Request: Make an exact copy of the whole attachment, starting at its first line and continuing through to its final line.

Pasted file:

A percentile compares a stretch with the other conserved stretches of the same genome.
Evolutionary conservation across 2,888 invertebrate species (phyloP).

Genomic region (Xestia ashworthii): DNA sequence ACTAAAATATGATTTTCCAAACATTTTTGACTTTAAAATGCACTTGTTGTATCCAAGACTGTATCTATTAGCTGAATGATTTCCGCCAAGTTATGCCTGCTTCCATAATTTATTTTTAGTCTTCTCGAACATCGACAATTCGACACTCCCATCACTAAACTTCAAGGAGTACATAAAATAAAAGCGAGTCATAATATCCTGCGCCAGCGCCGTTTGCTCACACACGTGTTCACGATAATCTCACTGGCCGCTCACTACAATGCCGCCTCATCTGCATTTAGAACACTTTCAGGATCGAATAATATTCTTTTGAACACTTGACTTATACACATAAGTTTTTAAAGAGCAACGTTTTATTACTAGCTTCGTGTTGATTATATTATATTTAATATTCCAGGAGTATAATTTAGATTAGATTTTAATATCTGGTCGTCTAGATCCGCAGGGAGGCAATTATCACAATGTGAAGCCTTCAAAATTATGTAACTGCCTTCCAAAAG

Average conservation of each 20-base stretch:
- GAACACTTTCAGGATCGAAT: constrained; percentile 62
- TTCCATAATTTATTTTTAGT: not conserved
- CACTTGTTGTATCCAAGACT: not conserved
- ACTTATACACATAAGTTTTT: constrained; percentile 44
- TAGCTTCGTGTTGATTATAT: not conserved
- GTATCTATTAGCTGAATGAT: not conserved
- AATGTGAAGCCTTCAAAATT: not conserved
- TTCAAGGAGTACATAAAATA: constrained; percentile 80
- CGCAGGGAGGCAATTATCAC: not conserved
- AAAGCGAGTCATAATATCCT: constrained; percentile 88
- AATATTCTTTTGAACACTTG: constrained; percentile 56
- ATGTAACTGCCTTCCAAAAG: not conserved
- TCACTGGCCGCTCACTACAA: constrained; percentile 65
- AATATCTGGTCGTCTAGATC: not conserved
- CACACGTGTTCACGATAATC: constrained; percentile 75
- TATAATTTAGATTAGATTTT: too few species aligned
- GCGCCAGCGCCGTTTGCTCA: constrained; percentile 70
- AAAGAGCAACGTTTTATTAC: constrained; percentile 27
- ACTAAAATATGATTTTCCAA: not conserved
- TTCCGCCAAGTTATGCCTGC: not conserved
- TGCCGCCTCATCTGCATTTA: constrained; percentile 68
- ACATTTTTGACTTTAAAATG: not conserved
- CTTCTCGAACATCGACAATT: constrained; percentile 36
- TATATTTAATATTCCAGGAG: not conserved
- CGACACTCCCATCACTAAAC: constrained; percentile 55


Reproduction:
A percentile compares a stretch with the other conserved stretches of the same genome.
Evolutionary conservation across 2,888 invertebrate species (phyloP).

Genomic region (Xestia ashworthii): DNA sequence ACTAAAATATGATTTTCCAAACATTTTTGACTTTAAAATGCACTTGTTGTATCCAAGACTGTATCTATTAGCTGAATGATTTCCGCCAAGTTATGCCTGCTTCCATAATTTATTTTTAGTCTTCTCGAACATCGACAATTCGACACTCCCATCACTAAACTTCAAGGAGTACATAAAATAAAAGCGAGTCATAATATCCTGCGCCAGCGCCGTTTGCTCACACACGTGTTCACGATAATCTCACTGGCCGCTCACTACAATGCCGCCTCATCTGCATTTAGAACACTTTCAGGATCGAATAATATTCTTTTGAACACTTGACTTATACACATAAGTTTTTAAAGAGCAACGTTTTATTACTAGCTTCGTGTTGATTATATTATATTTAATATTCCAGGAGTATAATTTAGATTAGATTTTAATATCTGGTCGTCTAGATCCGCAGGGAGGCAATTATCACAATGTGAAGCCTTCAAAATTATGTAACTGCCTTCCAAAAG

Average conservation of each 20-base stretch:
- GAACACTTTCAGGATCGAAT: constrained; percentile 62
- TTCCATAATTTATTTTTAGT: not conserved
- CACTTGTTGTATCCAAGACT: not conserved
- ACTTATACACATAAGTTTTT: constrained; percentile 44
- TAGCTTCGTGTTGATTATAT: not conserved
- GTATCTATTAGCTGAATGAT: not conserved
- AATGTGAAGCCTTCAAAATT: not conserved
- TTCAAGGAGTACATAAAATA: constrained; percentile 80
- CGCAGGGAGGCAATTATCAC: not conserved
- AAAGCGAGTCATAATATCCT: constrained; percentile 88
- AATATTCTTTTGAACACTTG: constrained; percentile 56
- ATGTAACTGCCTTCCAAAAG: not conserved
- TCACTGGCCGCTCACTACAA: constrained; percentile 65
- AATATCTGGTCGTCTAGATC: not conserved
- CACACGTGTTCACGATAATC: constrained; percentile 75
- TATAATTTAGATTAGATTTT: too few species aligned
- GCGCCAGCGCCGTTTGCTCA: constrained; percentile 70
- AAAGAGCAACGTTTTATTAC: constrained; percentile 27
- ACTAAAATATGATTTTCCAA: not conserved
- TTCCGCCAAGTTATGCCTGC: not conserved
- TGCCGCCTCATCTGCATTTA: constrained; percentile 68
- ACATTTTTGACTTTAAAATG: not conserved
- CTTCTCGAACATCGACAATT: constrained; percentile 36
- TATATTTAATATTCCAGGAG: not conserved
- CGACACTCCCATCACTAAAC: constrained; percentile 55